Anyone in New Mexico who picks up a newspaper or watches television news knows that we have a major problem with repeat DWI drivers in this state.
The list of repeat DWI drivers who have killed or maimed someone in New Mexico is long, and it grows by the day.
That’s why it’s unfortunate that the House Transportation and Public Works Committee voted 5-2 last week to table a bill that would have imposed stiffer penalties on repeat DWI offenders, a move that one of the bill’s sponsors says effectively killed the legislation.
Gov. Susana Martinez supported the bill, and her office’s reaction to it being tabled was swift.
“DWI has a devastating impact on New Mexico families, and we have to use every resource possible to keep New Mexicans safe from drunk drivers,” Martinez spokesman Enrique Knell told the Albuquerque Journal. “It’s particularly disappointing that the bill was tabled this year in a House committee, given that a substantively similar bill passed overwhelmingly out of the House last year with every single Democrat voting for this bill.”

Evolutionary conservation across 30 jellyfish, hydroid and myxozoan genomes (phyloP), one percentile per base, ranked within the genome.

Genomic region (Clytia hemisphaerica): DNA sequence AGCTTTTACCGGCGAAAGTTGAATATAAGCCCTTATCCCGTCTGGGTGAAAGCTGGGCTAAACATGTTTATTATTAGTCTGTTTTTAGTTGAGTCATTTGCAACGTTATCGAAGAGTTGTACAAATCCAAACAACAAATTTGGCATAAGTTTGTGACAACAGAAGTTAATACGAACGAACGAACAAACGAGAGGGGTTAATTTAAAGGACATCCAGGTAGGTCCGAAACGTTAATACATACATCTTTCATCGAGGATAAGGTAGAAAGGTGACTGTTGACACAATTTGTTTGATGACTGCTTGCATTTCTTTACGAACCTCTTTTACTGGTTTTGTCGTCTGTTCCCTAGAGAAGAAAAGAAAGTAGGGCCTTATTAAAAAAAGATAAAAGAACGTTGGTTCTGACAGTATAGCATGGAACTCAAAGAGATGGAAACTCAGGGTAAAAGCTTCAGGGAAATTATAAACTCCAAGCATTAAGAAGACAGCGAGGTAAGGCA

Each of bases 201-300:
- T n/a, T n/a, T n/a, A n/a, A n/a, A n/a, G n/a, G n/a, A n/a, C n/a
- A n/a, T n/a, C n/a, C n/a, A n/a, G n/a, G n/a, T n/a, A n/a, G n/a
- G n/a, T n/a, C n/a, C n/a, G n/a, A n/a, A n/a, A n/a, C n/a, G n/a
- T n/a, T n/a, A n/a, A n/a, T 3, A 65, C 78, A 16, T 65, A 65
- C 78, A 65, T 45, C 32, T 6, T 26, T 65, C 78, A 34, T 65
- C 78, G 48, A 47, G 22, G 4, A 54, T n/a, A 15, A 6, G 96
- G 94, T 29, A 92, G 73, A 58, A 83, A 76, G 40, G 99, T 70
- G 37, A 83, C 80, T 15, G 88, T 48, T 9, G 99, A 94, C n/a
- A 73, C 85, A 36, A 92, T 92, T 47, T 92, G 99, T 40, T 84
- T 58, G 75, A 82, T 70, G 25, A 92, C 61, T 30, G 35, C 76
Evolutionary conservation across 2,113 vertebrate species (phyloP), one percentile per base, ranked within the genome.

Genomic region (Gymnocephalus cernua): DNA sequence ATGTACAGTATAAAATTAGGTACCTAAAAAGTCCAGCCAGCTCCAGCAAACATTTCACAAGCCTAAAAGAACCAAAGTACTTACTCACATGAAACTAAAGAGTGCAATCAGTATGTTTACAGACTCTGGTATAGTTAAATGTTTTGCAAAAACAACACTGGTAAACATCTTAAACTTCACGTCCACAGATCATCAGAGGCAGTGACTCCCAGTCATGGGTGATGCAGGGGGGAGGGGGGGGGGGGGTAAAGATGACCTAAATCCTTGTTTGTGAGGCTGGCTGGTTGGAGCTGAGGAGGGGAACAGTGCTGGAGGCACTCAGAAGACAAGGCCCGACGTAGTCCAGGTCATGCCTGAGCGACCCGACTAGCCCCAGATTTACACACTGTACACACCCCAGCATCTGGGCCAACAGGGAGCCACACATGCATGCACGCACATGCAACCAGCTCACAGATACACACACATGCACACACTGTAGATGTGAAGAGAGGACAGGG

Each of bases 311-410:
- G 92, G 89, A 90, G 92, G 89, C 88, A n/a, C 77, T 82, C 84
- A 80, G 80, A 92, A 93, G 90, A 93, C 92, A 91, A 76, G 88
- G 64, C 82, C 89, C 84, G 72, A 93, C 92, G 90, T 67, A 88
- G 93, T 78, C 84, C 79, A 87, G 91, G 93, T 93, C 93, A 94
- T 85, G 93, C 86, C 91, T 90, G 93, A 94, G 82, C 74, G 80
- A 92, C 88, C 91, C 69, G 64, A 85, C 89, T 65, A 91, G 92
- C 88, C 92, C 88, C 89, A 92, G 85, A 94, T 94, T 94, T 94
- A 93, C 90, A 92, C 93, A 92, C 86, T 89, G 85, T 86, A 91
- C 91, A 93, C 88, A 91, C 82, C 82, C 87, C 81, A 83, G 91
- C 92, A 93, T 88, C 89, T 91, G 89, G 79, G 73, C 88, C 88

Disappointing indeed. Ironically, the legislation was tabled on the same day that Mothers Against Drunk Driving was at the Capitol honoring anti-DWI efforts.
The bill would have ensured that prior felony DWI convictions count under New Mexico’s Habitual Offender Enhancement statute. Effectively, it would have increased the prison time that repeat DWI drivers are sentenced to.
The legislation also would have mandated that DWI offenders under house arrest have home Breathalyzers, devices that can determine whether someone has been consuming alcohol. And the bill would have made it harder for someone who has an ignition interlock on their vehicle to have that device removed.
Critics of the legislation point to a fiscal impact report that states that the cost of enacting the legislation would be significant; more jail time for these offenders means more taxpayer money to keep them locked up. They also take issue with the fact that the bill does little to ensure that repeat DWI offenders get the treatment they need.
It’s too bad that the bill’s opponents didn’t consider the cost of not enacting the legislation, a cost that, sadly, will be measured in human lives.
Yes, getting these individuals the treatment that they need is important. But so is holding them accountable for their thoughtless actions that put each and everyone of us in jeopardy.